Collaboration between humans and artificial intelligence (AI)[42] can contribute to environmental sustainability. Clinicians can input clinical data into electronic health records, while AI can use big data to accurately triage patients for ICU admission[43], potentially reducing unnecessary ICU utilization and healthcare waste. Additionally, ICU staff members can use Radio Frequency Identification systems or AI-driven contactless visual systems[44] to provide real-time data on consumable and equipment usage. Predictive AI models can then assist with forecasting resource utilization[45] and optimizing inventory management, reducing losses from expired consumables and equipment. In other words, AI-enabled effective supply chain management and stocking systems may help minimize overstocking and waste of expired equipment.

Promoting environmental sustainability requires the active participation of stakeholders beyond the ICU, e.g., manufacturers and healthcare regulators. On the one hand, manufacturers should strive to prioritize sustainability in their product designs and production processes, aiming for environmentally friendly alternatives whenever feasible. For non-recyclable products, these should offer substantial advancements in device performance compared to their recyclable counterparts, to justify their purchase. On the other hand, healthcare regulators should preferentially approve products that can be reusable or recycled, lessening waste accumulation and environmental degradation. For instance, the World Health Organization has recommended that when purchasing equipment and supplies, environmentally friendly products should be prioritized, such as those with minimal packaging, reusable and recyclable parts, and minimal hazardous chemicals and non-degradable plastics[46].


Promoting environmental sustainability in healthcare, specifically in the ICU, is essential for mitigating the environmental impact of critical care and improving planetary health. Sustainability involves staying within planetary boundaries, which if exceeded, could lead to catastrophic environmental changes. One of these boundaries relates to climate change, and the atmospheric carbon dioxide concentration has already exceeded the proposed threshold of 350 ppm. Therefore, reducing greenhouse gas emissions is urgent.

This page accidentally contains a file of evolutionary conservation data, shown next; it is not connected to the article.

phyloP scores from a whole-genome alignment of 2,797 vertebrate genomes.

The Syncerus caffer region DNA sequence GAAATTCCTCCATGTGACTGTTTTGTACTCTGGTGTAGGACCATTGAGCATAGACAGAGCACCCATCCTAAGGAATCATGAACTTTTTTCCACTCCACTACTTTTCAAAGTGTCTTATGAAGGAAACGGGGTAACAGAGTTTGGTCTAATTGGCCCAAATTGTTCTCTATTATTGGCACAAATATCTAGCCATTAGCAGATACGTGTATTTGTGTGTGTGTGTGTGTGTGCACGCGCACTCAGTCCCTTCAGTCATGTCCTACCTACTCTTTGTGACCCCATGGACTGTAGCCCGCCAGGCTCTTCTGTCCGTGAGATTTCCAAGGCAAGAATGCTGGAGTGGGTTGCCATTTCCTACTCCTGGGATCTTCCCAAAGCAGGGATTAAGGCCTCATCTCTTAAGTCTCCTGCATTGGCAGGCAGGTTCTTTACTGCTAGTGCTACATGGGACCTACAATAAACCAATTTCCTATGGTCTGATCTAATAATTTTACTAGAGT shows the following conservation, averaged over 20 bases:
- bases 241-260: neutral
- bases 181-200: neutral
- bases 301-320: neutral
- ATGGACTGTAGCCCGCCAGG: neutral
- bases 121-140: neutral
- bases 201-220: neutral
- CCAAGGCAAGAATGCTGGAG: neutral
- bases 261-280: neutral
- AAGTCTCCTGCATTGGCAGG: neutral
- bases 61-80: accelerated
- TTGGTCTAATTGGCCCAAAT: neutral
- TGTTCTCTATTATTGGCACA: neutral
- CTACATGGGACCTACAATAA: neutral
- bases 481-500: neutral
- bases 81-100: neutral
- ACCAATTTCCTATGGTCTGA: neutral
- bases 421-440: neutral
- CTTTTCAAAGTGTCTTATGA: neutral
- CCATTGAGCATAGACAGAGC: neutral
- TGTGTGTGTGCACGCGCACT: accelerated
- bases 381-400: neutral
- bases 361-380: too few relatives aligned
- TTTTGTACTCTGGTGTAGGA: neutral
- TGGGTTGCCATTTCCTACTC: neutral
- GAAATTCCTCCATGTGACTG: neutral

To achieve environmental sustainability in the ICU, healthcare professionals must have the knowledge and tools to measure and mitigate the carbon cost of healthcare for critically ill patients. Two complementary methods have been used in the ICU to measure the environmental cost of critical care: LCA and MFA. Various methods can decrease waste generation in the healthcare industry, such as preventing the progression of illnesses and inpatient admissions, avoiding unnecessary ICU admissions, minimizing overdiagnosis and over-investigation, and curtailing overtreatment. Interventions can also focus on reducing energy consumption and reusing/recycling products.

ICU staff should take a lead role in implementing solutions due to their intersection with healthcare and high resource use for critically ill patients. However, reducing the environmental footprint of critical care requires a collective effort from healthcare providers, patients, policymakers, and other stakeholders. Collaborative efforts, including those with artificial intelligence, can result in more sustainable healthcare systems and better health outcomes for individuals and the planet.


Provenance and peer review: Invited article; Externally peer reviewed.

Peer-review model: Single blind

Specialty type: Critical care medicine

Country/Territory of origin: Singapore

Peer-review report’s scientific quality classification

Grade A (Excellent): A

Grade B (Very good): 0

Grade C (Good): C

Grade D (Fair): 0

Grade E (Poor): 0

P-Reviewer: Juneja D, India; Kvolik S, Croatia S-Editor: Liu JH L-Editor: A P-Editor: Liu JH